Mamapalooza Rocks

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If you think the only play date a modern mom would set up is the kind she arranges for her young children, you'd be wrong.

Correspondent Bill Geist reports on CBS News Sunday Morning about moms who have a whole different kind of playing in mind.

One of them is Paula, described by Geist as a typical Midwestern suburban housewife and mother, who spends her days cooking and cleaning, and in the evenings, singing nursery rhymes.

"I had a couple of kids and, being a musician, I wanted them to love music. So, I'm out searching for child-friendly music. It got really old really fast. Barney. Argh!

"I mean, why not take a song like 'Twinkle Twinkle Little Star' and turn it into, like, Led Zeppelin rock 'n' roll?"

But first, Paula needed a band: "I needed to find people that were home during the day, thus the stay-at-home-mom band, made up of typical moms, such as Daniela, Anita and Tammy," whose wood-paneled family room is their practice studio.

Paula's friends had almost no musical experience, though Anita once played the flute.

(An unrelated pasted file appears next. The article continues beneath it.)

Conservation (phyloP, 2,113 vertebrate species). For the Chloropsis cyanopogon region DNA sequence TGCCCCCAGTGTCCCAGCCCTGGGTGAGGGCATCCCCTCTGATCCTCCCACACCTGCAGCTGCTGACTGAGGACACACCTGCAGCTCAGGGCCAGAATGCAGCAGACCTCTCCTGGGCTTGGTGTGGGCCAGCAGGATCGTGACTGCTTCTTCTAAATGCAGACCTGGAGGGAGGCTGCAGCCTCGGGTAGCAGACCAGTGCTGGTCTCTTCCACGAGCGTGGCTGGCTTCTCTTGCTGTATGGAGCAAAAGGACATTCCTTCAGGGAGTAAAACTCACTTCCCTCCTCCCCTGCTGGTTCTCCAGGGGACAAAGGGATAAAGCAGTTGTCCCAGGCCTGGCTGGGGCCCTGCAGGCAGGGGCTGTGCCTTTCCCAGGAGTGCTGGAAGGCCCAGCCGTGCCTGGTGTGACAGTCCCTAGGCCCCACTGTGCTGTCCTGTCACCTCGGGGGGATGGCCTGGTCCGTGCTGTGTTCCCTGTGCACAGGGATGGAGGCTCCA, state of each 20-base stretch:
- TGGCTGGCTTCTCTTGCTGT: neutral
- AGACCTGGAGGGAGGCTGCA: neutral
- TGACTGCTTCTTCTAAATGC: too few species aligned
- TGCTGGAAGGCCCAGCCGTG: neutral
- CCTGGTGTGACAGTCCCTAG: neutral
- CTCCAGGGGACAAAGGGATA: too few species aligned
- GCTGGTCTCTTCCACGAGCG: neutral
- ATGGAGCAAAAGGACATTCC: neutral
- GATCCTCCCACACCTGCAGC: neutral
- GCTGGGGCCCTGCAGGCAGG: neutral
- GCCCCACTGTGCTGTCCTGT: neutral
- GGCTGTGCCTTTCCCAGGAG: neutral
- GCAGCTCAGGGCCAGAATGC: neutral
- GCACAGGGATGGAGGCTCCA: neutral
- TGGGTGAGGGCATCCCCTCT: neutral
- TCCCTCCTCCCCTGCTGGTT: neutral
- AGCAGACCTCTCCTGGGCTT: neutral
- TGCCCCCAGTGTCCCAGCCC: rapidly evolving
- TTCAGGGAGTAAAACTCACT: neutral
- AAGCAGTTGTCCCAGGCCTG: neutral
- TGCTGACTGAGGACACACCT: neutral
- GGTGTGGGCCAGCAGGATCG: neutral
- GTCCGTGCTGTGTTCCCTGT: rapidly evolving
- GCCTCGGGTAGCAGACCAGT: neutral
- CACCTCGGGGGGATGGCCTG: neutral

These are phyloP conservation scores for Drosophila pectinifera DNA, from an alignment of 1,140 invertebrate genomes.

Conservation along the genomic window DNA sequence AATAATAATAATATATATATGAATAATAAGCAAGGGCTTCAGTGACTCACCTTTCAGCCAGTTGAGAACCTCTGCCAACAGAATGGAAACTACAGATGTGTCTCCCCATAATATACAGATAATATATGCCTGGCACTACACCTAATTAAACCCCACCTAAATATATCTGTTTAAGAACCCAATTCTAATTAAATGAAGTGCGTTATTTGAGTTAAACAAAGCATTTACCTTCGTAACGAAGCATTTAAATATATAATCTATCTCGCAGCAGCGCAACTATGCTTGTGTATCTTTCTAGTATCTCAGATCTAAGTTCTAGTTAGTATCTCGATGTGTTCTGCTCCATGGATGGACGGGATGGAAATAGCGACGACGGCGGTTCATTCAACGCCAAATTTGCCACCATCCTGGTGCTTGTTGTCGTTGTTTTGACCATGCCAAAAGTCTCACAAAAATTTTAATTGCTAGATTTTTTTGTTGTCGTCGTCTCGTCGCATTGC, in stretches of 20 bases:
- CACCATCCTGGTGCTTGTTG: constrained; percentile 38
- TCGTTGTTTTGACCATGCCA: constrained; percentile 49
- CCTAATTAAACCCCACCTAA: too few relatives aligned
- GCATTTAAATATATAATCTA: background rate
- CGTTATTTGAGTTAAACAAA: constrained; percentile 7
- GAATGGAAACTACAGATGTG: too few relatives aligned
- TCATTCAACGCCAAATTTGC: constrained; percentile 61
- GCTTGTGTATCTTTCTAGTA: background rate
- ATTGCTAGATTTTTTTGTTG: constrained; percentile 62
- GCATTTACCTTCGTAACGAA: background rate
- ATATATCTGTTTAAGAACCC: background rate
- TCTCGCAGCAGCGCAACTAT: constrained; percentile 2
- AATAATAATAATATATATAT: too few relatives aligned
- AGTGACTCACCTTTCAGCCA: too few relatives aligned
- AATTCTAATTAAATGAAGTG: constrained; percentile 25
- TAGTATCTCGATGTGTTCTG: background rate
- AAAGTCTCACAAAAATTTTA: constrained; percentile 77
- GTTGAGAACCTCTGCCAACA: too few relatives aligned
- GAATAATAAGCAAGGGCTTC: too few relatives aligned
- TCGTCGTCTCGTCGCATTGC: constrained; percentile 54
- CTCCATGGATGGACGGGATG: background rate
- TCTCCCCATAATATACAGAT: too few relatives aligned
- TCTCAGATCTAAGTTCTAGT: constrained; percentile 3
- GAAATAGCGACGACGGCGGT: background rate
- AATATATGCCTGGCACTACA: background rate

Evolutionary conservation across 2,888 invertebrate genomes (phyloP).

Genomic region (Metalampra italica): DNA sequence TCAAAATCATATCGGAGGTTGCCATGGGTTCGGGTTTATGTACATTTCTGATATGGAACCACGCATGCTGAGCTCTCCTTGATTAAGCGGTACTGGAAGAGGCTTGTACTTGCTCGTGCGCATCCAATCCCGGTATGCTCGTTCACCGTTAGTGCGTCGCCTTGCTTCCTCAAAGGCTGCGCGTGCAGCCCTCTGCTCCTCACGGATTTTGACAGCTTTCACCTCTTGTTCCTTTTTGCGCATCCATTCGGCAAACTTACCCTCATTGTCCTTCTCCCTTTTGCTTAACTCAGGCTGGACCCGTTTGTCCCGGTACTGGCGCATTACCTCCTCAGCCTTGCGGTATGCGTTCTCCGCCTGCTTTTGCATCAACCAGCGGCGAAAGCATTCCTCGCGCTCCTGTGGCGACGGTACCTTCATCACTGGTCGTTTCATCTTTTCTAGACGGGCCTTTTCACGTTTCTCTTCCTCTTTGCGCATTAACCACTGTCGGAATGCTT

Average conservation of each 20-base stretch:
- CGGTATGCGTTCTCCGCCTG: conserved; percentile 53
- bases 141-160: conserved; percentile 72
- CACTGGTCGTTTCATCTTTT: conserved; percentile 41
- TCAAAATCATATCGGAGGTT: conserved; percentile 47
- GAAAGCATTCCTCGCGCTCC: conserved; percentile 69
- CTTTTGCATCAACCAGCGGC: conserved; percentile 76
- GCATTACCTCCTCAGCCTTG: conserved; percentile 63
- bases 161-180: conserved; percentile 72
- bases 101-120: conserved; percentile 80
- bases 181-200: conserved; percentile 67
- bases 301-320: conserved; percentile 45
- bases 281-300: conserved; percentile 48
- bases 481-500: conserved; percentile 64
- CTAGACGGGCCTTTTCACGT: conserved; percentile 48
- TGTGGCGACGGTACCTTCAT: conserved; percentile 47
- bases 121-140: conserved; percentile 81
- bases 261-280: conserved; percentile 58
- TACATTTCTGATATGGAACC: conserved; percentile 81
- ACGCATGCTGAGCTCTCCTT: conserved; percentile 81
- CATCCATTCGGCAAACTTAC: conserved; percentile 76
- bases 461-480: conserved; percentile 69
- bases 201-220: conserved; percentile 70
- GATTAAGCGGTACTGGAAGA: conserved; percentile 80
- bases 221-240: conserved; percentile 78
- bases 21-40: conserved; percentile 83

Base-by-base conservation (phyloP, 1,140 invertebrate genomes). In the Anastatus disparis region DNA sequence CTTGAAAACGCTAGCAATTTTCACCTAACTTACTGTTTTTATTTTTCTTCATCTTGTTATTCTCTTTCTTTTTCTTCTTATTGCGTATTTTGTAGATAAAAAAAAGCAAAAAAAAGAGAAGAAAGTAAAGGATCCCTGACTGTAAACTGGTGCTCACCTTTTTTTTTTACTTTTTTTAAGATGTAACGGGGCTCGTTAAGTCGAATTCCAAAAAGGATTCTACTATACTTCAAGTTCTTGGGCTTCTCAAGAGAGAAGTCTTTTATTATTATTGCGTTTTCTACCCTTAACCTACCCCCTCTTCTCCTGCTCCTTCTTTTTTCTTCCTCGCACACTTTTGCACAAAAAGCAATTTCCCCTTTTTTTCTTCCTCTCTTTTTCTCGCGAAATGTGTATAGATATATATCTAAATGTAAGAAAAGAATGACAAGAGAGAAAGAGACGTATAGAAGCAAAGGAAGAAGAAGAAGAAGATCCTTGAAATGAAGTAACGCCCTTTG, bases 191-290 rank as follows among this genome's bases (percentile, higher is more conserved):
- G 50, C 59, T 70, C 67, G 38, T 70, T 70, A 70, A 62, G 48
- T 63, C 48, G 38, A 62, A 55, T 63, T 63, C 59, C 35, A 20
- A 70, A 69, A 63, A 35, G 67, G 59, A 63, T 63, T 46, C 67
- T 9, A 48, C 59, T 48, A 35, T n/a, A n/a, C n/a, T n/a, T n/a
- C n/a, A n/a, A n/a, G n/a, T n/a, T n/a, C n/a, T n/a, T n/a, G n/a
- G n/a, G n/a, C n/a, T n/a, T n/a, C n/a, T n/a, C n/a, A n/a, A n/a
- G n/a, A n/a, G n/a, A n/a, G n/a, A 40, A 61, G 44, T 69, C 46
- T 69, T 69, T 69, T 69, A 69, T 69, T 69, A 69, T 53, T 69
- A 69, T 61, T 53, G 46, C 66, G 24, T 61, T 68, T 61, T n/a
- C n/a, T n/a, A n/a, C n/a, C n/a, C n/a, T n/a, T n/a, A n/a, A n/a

"The first practice." Paula admits, "I'm, like, 'What have I gotten into? This has to get better quick.' And the mailman even made a few comments like, 'You guys are horrible.' "

Paula's daughter, Rebecca, came up with the name Candy Band, which plays children's songs, if you can still call them that.

They also play songs about the rigors of motherhood, like one about trying to get the kids up and dressed in the morning.

"Our songs are right out of our lives," observes Daniela.

They play everywhere, from bars to birthday parties. Mothers and others flock to see them.

The line was out the door when they played an event called Mamapalooza last week in their hometown of Royal Oak, Mich., a suburb of Detroit.
  • Brian Dakss

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